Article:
Directed by Antoine Fuqua
McCall believes he has put his mysterious past behind him and dedicated himself to beginning a new, quiet life. But when he meets Teri, a young girl under the control of ultra-violent Russian gangsters, he can’t stand idly by – he has to help her. Armed with hidden skills that allow him to serve vengeance against anyone who would brutalize the helpless, McCall comes out of his self-imposed retirement and finds his desire for justice reawakened. If someone has a problem, if the odds are stacked against them, if they have nowhere else to turn, McCall will help. He is The Equalizer.
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★★★½ review by Matt Singer on Letterboxd
This is what is going to happen. This ridiculous, hilarious movie is going to play on cable. You are going to reluctantly watch it. You're going to end up watching the whole thing even though you have other things to do. Then it's going to play on cable again, and you're going to watch it again, particularly the later scenes when it basically becomes HOME ALONE in Home Depot (a.k.a. Home Depot Alone). You are going to repeat this several times. You might feel guilty about it, you probably won't tell anyone; if a loved one comes in the room while it's on TV you might even change the channel. But in your heart of hearts, you will have to admit that this movie is kind of awesome.
Trust me on this. It's going to happen.
★★★½ review by Todd Gaines on Letterboxd
Sometimes you just want to work at the Home Depot by day and shoot somebody in the head with a nail gun by night.
Denzel's character is complex. It's a good chance he's OCD, he has a mysterious past, likes to help hookers, is an avid reader and he's a weight loss coach. He also has super killer instinct vision. Trust me, you don't want to make him angry.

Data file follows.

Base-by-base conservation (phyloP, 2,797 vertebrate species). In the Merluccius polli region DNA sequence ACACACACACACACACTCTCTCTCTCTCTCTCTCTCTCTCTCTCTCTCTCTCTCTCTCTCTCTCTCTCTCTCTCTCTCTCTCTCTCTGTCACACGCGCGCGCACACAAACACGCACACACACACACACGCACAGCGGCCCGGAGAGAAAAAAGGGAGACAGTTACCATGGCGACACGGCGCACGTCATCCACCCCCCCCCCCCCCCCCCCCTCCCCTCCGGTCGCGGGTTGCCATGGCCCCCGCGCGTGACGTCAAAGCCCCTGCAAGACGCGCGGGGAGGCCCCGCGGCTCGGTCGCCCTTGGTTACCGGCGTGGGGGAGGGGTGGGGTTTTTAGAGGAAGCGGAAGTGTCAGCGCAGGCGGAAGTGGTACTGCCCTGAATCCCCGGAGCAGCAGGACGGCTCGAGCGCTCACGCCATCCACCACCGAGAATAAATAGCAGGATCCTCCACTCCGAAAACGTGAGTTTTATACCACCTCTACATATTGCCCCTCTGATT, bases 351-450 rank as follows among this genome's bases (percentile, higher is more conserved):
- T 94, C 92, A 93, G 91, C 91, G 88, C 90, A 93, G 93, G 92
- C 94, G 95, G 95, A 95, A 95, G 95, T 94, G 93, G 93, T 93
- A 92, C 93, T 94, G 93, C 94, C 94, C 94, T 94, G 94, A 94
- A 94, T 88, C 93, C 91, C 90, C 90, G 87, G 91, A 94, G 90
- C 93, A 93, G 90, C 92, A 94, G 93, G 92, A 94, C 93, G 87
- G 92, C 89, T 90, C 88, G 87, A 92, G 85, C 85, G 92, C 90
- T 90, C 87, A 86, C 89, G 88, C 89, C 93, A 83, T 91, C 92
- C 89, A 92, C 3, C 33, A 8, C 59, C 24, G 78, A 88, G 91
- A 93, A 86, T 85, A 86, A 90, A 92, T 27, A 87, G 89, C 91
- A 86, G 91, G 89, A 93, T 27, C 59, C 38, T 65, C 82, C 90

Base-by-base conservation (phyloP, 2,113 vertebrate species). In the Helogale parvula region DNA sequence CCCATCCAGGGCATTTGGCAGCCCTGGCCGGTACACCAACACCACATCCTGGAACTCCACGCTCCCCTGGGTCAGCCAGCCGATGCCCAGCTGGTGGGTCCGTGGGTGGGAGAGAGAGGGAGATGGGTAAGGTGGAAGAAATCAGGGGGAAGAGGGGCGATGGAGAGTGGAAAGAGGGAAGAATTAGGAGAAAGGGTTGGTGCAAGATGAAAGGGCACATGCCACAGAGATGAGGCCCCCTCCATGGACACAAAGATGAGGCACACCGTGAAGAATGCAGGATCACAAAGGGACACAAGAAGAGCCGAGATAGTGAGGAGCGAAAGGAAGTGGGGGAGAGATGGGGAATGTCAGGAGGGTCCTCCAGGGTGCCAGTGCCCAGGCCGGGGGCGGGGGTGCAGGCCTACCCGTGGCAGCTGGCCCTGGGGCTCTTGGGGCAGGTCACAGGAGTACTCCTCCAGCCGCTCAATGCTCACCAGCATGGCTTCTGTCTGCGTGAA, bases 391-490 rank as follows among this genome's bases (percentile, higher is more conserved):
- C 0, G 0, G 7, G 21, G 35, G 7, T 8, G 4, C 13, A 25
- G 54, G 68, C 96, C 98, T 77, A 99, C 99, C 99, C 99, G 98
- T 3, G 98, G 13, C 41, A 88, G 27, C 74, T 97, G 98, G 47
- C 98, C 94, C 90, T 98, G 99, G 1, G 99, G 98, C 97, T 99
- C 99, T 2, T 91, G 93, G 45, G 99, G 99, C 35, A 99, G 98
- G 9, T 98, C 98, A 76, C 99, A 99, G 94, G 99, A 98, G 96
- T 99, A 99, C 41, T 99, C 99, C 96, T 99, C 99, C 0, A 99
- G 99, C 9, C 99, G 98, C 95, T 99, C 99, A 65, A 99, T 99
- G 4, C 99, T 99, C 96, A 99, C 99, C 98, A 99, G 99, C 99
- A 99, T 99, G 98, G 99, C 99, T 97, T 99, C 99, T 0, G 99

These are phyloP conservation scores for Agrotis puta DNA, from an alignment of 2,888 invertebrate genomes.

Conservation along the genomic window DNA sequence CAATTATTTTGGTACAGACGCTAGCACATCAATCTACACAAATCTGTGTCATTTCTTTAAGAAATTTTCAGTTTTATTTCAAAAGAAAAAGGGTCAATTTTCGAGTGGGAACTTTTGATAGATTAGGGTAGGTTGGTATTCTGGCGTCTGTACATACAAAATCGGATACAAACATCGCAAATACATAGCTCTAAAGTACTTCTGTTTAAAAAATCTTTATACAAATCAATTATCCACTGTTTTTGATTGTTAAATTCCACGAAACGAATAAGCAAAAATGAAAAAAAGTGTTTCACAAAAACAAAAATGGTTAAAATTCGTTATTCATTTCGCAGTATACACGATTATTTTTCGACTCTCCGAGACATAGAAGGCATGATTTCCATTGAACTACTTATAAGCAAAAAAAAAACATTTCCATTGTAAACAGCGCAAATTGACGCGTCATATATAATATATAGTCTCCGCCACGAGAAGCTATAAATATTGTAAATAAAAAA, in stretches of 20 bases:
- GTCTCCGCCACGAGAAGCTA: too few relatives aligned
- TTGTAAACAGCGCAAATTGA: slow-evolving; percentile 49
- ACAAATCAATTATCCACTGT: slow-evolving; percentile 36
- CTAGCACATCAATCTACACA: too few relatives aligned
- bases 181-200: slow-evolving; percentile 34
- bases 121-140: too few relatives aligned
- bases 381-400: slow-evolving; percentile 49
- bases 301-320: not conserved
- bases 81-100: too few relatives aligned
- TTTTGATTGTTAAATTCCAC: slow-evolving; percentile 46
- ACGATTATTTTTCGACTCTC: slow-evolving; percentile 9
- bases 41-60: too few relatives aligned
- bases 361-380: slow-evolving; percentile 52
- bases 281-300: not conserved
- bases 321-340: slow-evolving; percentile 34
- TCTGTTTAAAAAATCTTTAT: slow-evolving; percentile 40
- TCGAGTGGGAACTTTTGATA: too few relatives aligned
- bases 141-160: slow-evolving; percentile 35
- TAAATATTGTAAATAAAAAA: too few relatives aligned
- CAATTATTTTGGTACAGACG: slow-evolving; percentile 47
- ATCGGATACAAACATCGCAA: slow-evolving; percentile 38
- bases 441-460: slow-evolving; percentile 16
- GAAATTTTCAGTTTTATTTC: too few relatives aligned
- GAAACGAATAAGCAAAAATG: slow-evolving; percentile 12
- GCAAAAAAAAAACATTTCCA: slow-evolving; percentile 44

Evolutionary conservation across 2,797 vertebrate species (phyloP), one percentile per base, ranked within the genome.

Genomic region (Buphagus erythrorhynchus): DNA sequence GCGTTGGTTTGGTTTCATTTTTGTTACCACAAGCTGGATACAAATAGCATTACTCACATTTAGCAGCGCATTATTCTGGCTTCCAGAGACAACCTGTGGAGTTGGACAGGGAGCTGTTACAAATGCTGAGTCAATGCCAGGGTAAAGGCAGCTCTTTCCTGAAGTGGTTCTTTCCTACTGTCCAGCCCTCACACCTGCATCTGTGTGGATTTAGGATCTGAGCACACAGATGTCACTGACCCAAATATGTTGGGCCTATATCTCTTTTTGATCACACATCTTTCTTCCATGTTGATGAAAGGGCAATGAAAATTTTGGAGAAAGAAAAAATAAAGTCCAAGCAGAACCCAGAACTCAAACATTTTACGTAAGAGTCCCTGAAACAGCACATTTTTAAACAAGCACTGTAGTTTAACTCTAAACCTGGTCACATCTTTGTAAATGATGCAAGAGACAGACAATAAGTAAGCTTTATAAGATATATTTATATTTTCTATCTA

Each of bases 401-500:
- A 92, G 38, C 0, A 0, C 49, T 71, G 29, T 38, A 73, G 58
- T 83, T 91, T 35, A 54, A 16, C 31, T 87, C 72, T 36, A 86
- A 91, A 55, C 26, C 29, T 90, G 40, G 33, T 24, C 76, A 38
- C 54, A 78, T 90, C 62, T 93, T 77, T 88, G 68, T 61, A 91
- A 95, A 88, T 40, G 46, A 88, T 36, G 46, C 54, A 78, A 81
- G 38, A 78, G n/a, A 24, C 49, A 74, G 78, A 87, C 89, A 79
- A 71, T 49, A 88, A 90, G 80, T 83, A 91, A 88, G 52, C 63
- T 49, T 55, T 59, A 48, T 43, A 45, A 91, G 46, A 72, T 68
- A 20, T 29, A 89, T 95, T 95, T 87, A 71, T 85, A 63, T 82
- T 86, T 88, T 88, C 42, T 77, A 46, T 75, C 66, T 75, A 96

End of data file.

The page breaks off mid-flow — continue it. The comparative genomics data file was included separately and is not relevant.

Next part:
I like the way Antoine Fuqua makes it appear Denzel is fighting like a Terminator boss. Using close quarters combat, tools such as hammers to the head and other equipment you find on aisle 8 of Home Depot; the illusion of Denzel's badassery is the highlight of the film.
Boston is one of my favorite movie settings. The Departed, Gone Baby Gone and The Town are just a few examples of Boston Strong. I think the movie is 15 minutes too long. Some parts felt stretched out. Why are the Russians always the bad guys? Why not the Swiss or the Canadians? I'm surprised with Chloe Grace Moretz. Her role is smaller than I thought. However, I think she was the right choice.
The movie is gritty, bloody and intense. The music feels like 1999 Linkin Park. That's either a plus or a negative. I dig the beat. There's a scene that makes it rain like you're a big baller VIP in your favorite Vegas strip club. It's also an example of the "Stranger Things Effect." Is David Harbour lights out in a role most would call flat as 5 day old Coca-Cola? I think he's fantastic. Am I the only one suffering from this disorder?
I had fun. I do think this one works so well because of Denzel. I remember the tv series, but not a lot of the details. I doubt the fella was as handy with a nail gun as Mr Washington. I want a sequel. Get out your power tools!
★★★½ review by James Haves on Letterboxd
Just so you know, that's not a gun he's holding in this poster.
That's a fucking nail gun.
And he uses it.
I like this movie.
★★★★ review by Tim Portis on Letterboxd
Taking the basic premise of the 80's television series with Edward Woodward, director Antoine Fuqua has brought the Equalizer bang up to date with Denzel Washington.
Washington plays former black ops Robert MCall. Having put his past behind him and working in a home depot store, McCall is pressed into action again when he comes to the aid of Teri played by Chloe Grace Moretz.
This is Denzel Washington and Antoine Fuqua's first film together since the excellent Training Day. A film which earned Washington his second oscar. Though there will be no oscars this time around, this is a highly entertaining thriller. The action is well handled and there are a fair few laughs along the way.
Most important of all in an age where we have numerous sanitised sequels of Die Hard and The Expendables, it is refreshing to see a proper R-rated action film where the violence actually feels and looks real.
★★★½ review by matt lynch on Letterboxd
so wonderfully, sturdily stupid, like, what if there was this guy who was really good at murder so let's set up a few rows of obvious scumbag dominos for him to knock over. gleefully violent and shot through with moments of grace like a massive explosion that would likely make national news for weeks or an ostentatious crane move covering a henchman being hanged with barbed wire.
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